The Scroll: Hamilton's Social Media Strategy/Platform

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Creating a true strategy for social media can be a very trying effort. Besides choosing the most appropriate channels for your audience, you also have to create content, choose a voice and maintain conversation and engagement at a pretty high level. You also need to decide how loud your audience's voice is in comparison to your own. At Hamilton College, our strategy has turned this idea on its head: what if the audience was the primary content creator and voice? How do we then 'feed the beast' and highlight the great content coming from our campus, our alumni and our communities? Enter 'The Scroll' - Hamilton's home grown moderated social media mash-up. Find out the strategy behind this endeavor, how content is being curated, cultivated and maintained, and how research, buy-in and education lead to its creation.

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  • my first task was to do nothing.Of course we had all of the social media are ‘supposed’ to haveHow were other offices on campus using social media.What I first noticed was that the alumni voice was strongbut what I didn’t see was a lot of student voices.
  • Hamilton needed a way to stand out from the pack.how do we qualify this statement? Where on the web can we see this verified? Where are we giving students and alumni the forum to showcase this for us?As a 200 year old institution, entirely homogeneous, preppy, rural school without personality?
  • We cant tellAnd they don’t want us to. We need to show this. This speaks to the power of authentic content. not paid interns or ambassadors – but just the daily social media ramblings
  • The way to win in any marketing endeavor and especially social media is to fully understand what effect you are trying to have.Without knowing this, its just feeding a machine with no output. After listening to the landscape the next step in our process was to define the issue at hand.
  • Hamilton’s social media voice and tone is not that of an all seeing all knowing bodyUse institutional accounts and their content sparingly. This especially helps with the limited capacity our office has for researching, creating and achieving lift of our own content. Their interactions with the institution are not as important as their connections to each otherShowcase not only positive, but differences in the student body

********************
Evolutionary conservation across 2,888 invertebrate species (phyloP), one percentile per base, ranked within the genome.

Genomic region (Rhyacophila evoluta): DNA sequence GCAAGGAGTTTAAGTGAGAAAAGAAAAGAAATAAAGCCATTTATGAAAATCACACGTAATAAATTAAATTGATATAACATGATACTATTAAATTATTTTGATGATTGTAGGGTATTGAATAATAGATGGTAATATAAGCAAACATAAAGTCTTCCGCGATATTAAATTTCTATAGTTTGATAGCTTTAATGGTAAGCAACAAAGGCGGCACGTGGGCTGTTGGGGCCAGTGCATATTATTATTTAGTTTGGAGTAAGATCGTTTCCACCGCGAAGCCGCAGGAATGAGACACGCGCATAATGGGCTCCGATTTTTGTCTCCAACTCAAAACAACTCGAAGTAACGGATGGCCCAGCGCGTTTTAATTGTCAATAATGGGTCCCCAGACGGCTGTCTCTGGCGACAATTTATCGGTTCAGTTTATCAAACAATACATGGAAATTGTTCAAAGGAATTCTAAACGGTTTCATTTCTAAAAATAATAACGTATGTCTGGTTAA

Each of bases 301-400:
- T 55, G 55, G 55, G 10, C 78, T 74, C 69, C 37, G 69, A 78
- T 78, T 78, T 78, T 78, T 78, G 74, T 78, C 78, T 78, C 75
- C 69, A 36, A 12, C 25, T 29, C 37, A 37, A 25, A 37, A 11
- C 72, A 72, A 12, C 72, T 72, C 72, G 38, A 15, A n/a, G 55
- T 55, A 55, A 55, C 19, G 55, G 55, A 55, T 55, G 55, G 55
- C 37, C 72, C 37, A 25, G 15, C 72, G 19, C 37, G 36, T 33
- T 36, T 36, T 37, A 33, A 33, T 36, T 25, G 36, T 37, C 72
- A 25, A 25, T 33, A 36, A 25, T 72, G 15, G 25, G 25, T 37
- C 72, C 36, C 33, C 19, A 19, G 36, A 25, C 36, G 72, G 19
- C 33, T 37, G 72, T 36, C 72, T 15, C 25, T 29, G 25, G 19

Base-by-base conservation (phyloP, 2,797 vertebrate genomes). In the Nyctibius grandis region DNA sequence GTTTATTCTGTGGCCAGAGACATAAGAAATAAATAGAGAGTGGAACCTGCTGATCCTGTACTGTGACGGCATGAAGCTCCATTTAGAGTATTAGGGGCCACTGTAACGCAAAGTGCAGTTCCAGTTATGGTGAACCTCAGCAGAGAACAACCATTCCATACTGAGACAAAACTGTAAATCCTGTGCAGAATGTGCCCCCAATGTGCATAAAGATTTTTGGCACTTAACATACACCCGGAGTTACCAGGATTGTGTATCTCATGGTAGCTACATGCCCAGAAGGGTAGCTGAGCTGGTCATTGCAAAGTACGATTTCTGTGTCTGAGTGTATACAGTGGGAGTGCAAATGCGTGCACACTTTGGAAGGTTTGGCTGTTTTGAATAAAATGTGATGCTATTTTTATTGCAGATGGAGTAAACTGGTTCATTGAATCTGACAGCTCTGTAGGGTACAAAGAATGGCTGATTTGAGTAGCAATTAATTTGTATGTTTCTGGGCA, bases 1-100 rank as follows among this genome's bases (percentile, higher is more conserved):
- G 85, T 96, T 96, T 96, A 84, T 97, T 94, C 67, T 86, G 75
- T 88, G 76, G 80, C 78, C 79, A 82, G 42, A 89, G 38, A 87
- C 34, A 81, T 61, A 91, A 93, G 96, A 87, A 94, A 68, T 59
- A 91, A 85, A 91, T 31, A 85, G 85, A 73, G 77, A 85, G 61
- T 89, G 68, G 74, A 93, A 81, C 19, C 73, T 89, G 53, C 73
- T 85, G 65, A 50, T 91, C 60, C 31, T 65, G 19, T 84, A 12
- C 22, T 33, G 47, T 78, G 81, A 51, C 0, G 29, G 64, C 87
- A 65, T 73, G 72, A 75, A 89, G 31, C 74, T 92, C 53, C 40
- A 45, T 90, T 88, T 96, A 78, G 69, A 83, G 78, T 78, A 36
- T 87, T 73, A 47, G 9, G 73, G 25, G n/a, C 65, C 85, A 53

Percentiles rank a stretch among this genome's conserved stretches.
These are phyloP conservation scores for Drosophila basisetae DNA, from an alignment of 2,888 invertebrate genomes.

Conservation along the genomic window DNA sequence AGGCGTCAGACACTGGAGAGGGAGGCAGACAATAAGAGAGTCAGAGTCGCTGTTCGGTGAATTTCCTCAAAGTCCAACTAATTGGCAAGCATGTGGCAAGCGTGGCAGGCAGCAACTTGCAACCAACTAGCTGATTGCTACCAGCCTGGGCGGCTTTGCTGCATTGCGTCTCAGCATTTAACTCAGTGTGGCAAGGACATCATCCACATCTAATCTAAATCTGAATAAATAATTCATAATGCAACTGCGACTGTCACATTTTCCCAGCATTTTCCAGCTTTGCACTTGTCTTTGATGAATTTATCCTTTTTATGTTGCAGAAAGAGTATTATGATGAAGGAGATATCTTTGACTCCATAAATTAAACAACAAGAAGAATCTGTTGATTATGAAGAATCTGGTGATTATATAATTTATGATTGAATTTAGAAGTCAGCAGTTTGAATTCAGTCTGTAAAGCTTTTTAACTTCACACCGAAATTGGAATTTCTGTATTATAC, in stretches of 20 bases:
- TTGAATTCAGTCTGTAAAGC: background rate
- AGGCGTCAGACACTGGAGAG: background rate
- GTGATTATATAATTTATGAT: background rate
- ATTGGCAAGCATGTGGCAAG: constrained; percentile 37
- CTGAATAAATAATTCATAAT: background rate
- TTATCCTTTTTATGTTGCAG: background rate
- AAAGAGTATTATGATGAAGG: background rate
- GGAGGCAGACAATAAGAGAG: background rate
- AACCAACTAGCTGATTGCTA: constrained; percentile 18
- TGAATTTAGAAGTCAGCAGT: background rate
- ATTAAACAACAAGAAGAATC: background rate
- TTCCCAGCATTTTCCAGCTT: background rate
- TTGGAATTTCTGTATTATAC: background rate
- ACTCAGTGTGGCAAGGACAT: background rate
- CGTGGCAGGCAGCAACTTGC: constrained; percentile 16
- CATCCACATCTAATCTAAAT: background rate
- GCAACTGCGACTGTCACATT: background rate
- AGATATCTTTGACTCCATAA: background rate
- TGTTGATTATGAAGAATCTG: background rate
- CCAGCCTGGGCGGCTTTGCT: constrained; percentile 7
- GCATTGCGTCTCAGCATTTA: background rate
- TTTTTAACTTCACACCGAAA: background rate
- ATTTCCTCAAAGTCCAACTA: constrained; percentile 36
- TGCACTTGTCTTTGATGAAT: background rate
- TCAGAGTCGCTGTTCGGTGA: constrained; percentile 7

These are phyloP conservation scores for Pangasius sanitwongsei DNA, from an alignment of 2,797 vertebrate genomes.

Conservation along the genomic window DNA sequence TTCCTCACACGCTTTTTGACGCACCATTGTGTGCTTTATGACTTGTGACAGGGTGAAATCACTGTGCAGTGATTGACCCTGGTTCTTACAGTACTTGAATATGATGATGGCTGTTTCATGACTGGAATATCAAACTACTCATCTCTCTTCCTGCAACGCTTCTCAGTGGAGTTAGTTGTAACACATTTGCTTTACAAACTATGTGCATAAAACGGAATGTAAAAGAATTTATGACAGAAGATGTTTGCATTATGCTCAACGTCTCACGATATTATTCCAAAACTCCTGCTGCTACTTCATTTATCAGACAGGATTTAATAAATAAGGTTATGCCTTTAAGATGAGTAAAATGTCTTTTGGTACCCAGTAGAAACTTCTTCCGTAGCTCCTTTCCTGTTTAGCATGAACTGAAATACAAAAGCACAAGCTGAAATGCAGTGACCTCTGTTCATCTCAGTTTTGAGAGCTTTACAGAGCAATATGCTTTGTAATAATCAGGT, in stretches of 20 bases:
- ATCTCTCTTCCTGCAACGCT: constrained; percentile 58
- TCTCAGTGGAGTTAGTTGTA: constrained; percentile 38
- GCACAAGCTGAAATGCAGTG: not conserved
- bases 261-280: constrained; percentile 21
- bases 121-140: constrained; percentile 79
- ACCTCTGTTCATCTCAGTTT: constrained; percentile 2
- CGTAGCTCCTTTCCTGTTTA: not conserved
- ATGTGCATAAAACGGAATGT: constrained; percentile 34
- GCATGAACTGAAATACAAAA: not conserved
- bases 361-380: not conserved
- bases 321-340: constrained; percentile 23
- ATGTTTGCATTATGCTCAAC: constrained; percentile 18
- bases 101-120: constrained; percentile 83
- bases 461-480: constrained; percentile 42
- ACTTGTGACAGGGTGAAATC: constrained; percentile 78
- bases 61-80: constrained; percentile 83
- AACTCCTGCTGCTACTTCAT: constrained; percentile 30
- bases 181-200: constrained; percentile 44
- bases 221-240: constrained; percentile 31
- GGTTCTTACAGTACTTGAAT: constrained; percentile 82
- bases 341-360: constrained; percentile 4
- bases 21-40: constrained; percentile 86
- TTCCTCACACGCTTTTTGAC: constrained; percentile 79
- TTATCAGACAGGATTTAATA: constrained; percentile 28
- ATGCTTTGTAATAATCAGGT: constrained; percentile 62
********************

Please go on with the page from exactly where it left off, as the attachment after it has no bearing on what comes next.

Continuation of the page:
• community is so varied, there is no one Hamilton experience stereotyped for, however positive it may be. By allowing the community to tell their experiences, we broaden the scope of what Hamilton is. in the words and pictures of actual students who arent being paid to report their experiences.discourse and critical thinking. Political policies, type of milk available in the cafeteria
  • multiple accounts/networks in one locationshare it out in their preferred networkCampaigns help elevate this as well as we use The Scroll as our go to source for all social media campaigns on and off campus.
  • Like most social media strategists and community managers, I follow a lot of content.listening strategy fully extends to The Scroll making it a great catch all tool for Twitter, Tumblr, Instagram and Facebook. We cultivate content from accounts, keyword mentions and via hashtags. I get to see all of these great mentions – lucky that 99% of our mentions are positive. allow others to add to it and share from it.
  • virtual firehose of content. A steady, fast, real time stream of sentiment and activities as experiences by our community. Now that we know this content exists, ‘content asks’.
  • sell everyone else on how great of an idea it is. how it affects all of their communications and events. Social cant be one way channelthese meetings are extremely necessary and numerous. Board of Trustees. Achieving buy in was the number one reason we were able to achieve such a status: it belongs to everyone, not to the comm office
  • especially true when it comes to students/alumni. For instance, this picture was not solicitedBecause we cultivated student feedback early, they knew this platform was for them and theirs to use. We sought out the super users on campus, and uncovered an interesting phenomenonWith Alumni, we worked with the alumni executive council also giving them a first look at the product as it was in development. We helped them and their leadership volunteers understand how this could help their own social media efforts for affinity and regional groups for events and connections.
  • Storify/Rebel mouse Itseems much easier to hire out for this type of productionwe quickly realized that the talent existed among our own employees to satisfy The Scroll’s needs. We also knew that with an external consultant, time, cost, explanations and project management would be a lot of worka high tide raising all boats. The marketing team and the design team